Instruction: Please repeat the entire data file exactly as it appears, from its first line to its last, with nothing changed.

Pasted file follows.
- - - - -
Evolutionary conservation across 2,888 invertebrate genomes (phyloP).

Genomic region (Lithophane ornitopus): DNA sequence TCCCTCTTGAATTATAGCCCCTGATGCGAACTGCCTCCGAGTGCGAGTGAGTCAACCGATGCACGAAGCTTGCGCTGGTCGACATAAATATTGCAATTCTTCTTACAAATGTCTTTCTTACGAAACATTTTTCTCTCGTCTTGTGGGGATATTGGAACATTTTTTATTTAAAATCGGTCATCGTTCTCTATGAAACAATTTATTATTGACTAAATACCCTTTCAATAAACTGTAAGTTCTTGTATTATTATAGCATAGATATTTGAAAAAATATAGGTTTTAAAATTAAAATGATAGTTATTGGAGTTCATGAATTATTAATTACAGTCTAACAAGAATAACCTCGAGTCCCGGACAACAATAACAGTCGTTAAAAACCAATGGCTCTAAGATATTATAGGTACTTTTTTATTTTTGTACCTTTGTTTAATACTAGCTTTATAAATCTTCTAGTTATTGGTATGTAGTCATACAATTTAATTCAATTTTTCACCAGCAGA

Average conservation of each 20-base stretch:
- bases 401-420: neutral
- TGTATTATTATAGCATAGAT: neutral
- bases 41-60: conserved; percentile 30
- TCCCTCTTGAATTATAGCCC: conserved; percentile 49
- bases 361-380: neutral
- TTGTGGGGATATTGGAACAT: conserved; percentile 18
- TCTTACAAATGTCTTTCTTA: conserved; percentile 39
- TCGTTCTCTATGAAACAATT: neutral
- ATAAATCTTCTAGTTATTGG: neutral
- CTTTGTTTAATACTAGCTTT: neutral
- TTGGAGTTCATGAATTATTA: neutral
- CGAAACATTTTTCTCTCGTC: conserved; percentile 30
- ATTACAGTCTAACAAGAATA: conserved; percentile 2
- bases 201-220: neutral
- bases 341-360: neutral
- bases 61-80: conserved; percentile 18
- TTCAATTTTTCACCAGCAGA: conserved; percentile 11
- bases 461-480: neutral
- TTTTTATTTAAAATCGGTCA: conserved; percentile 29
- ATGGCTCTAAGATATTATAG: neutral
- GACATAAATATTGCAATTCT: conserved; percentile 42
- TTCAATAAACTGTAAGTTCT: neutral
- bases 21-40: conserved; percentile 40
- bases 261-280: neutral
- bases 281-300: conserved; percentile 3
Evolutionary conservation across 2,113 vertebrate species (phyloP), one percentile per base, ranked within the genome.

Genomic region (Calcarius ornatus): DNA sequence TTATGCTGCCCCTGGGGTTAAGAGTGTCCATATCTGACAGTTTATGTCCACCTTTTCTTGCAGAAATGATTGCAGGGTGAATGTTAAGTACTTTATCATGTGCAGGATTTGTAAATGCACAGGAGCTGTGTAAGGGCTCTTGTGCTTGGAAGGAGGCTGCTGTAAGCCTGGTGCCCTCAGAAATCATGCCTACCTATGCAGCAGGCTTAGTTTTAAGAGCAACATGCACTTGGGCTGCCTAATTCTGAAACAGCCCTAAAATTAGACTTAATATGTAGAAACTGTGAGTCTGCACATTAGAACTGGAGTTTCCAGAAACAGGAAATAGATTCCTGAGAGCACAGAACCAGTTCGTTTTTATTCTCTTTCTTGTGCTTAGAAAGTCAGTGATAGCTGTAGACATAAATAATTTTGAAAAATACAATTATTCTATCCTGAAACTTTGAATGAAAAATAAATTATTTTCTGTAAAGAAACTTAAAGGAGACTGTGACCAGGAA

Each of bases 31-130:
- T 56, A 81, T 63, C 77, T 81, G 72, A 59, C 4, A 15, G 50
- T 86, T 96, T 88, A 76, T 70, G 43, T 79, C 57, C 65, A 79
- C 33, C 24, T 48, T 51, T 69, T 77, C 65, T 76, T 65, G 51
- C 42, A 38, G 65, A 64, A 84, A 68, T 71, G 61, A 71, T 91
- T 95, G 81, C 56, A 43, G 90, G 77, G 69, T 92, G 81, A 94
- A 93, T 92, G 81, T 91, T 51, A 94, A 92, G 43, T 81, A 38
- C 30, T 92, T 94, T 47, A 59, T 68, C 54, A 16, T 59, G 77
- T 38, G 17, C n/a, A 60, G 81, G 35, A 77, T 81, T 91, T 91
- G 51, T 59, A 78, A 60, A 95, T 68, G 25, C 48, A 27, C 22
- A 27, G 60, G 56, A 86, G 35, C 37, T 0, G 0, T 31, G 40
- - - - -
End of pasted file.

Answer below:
Evolutionary conservation across 2,888 invertebrate genomes (phyloP).

Genomic region (Lithophane ornitopus): DNA sequence TCCCTCTTGAATTATAGCCCCTGATGCGAACTGCCTCCGAGTGCGAGTGAGTCAACCGATGCACGAAGCTTGCGCTGGTCGACATAAATATTGCAATTCTTCTTACAAATGTCTTTCTTACGAAACATTTTTCTCTCGTCTTGTGGGGATATTGGAACATTTTTTATTTAAAATCGGTCATCGTTCTCTATGAAACAATTTATTATTGACTAAATACCCTTTCAATAAACTGTAAGTTCTTGTATTATTATAGCATAGATATTTGAAAAAATATAGGTTTTAAAATTAAAATGATAGTTATTGGAGTTCATGAATTATTAATTACAGTCTAACAAGAATAACCTCGAGTCCCGGACAACAATAACAGTCGTTAAAAACCAATGGCTCTAAGATATTATAGGTACTTTTTTATTTTTGTACCTTTGTTTAATACTAGCTTTATAAATCTTCTAGTTATTGGTATGTAGTCATACAATTTAATTCAATTTTTCACCAGCAGA

Average conservation of each 20-base stretch:
- bases 401-420: neutral
- TGTATTATTATAGCATAGAT: neutral
- bases 41-60: conserved; percentile 30
- TCCCTCTTGAATTATAGCCC: conserved; percentile 49
- bases 361-380: neutral
- TTGTGGGGATATTGGAACAT: conserved; percentile 18
- TCTTACAAATGTCTTTCTTA: conserved; percentile 39
- TCGTTCTCTATGAAACAATT: neutral
- ATAAATCTTCTAGTTATTGG: neutral
- CTTTGTTTAATACTAGCTTT: neutral
- TTGGAGTTCATGAATTATTA: neutral
- CGAAACATTTTTCTCTCGTC: conserved; percentile 30
- ATTACAGTCTAACAAGAATA: conserved; percentile 2
- bases 201-220: neutral
- bases 341-360: neutral
- bases 61-80: conserved; percentile 18
- TTCAATTTTTCACCAGCAGA: conserved; percentile 11
- bases 461-480: neutral
- TTTTTATTTAAAATCGGTCA: conserved; percentile 29
- ATGGCTCTAAGATATTATAG: neutral
- GACATAAATATTGCAATTCT: conserved; percentile 42
- TTCAATAAACTGTAAGTTCT: neutral
- bases 21-40: conserved; percentile 40
- bases 261-280: neutral
- bases 281-300: conserved; percentile 3
Evolutionary conservation across 2,113 vertebrate species (phyloP), one percentile per base, ranked within the genome.

Genomic region (Calcarius ornatus): DNA sequence TTATGCTGCCCCTGGGGTTAAGAGTGTCCATATCTGACAGTTTATGTCCACCTTTTCTTGCAGAAATGATTGCAGGGTGAATGTTAAGTACTTTATCATGTGCAGGATTTGTAAATGCACAGGAGCTGTGTAAGGGCTCTTGTGCTTGGAAGGAGGCTGCTGTAAGCCTGGTGCCCTCAGAAATCATGCCTACCTATGCAGCAGGCTTAGTTTTAAGAGCAACATGCACTTGGGCTGCCTAATTCTGAAACAGCCCTAAAATTAGACTTAATATGTAGAAACTGTGAGTCTGCACATTAGAACTGGAGTTTCCAGAAACAGGAAATAGATTCCTGAGAGCACAGAACCAGTTCGTTTTTATTCTCTTTCTTGTGCTTAGAAAGTCAGTGATAGCTGTAGACATAAATAATTTTGAAAAATACAATTATTCTATCCTGAAACTTTGAATGAAAAATAAATTATTTTCTGTAAAGAAACTTAAAGGAGACTGTGACCAGGAA

Each of bases 31-130:
- T 56, A 81, T 63, C 77, T 81, G 72, A 59, C 4, A 15, G 50
- T 86, T 96, T 88, A 76, T 70, G 43, T 79, C 57, C 65, A 79
- C 33, C 24, T 48, T 51, T 69, T 77, C 65, T 76, T 65, G 51
- C 42, A 38, G 65, A 64, A 84, A 68, T 71, G 61, A 71, T 91
- T 95, G 81, C 56, A 43, G 90, G 77, G 69, T 92, G 81, A 94
- A 93, T 92, G 81, T 91, T 51, A 94, A 92, G 43, T 81, A 38
- C 30, T 92, T 94, T 47, A 59, T 68, C 54, A 16, T 59, G 77
- T 38, G 17, C n/a, A 60, G 81, G 35, A 77, T 81, T 91, T 91
- G 51, T 59, A 78, A 60, A 95, T 68, G 25, C 48, A 27, C 22
- A 27, G 60, G 56, A 86, G 35, C 37, T 0, G 0, T 31, G 40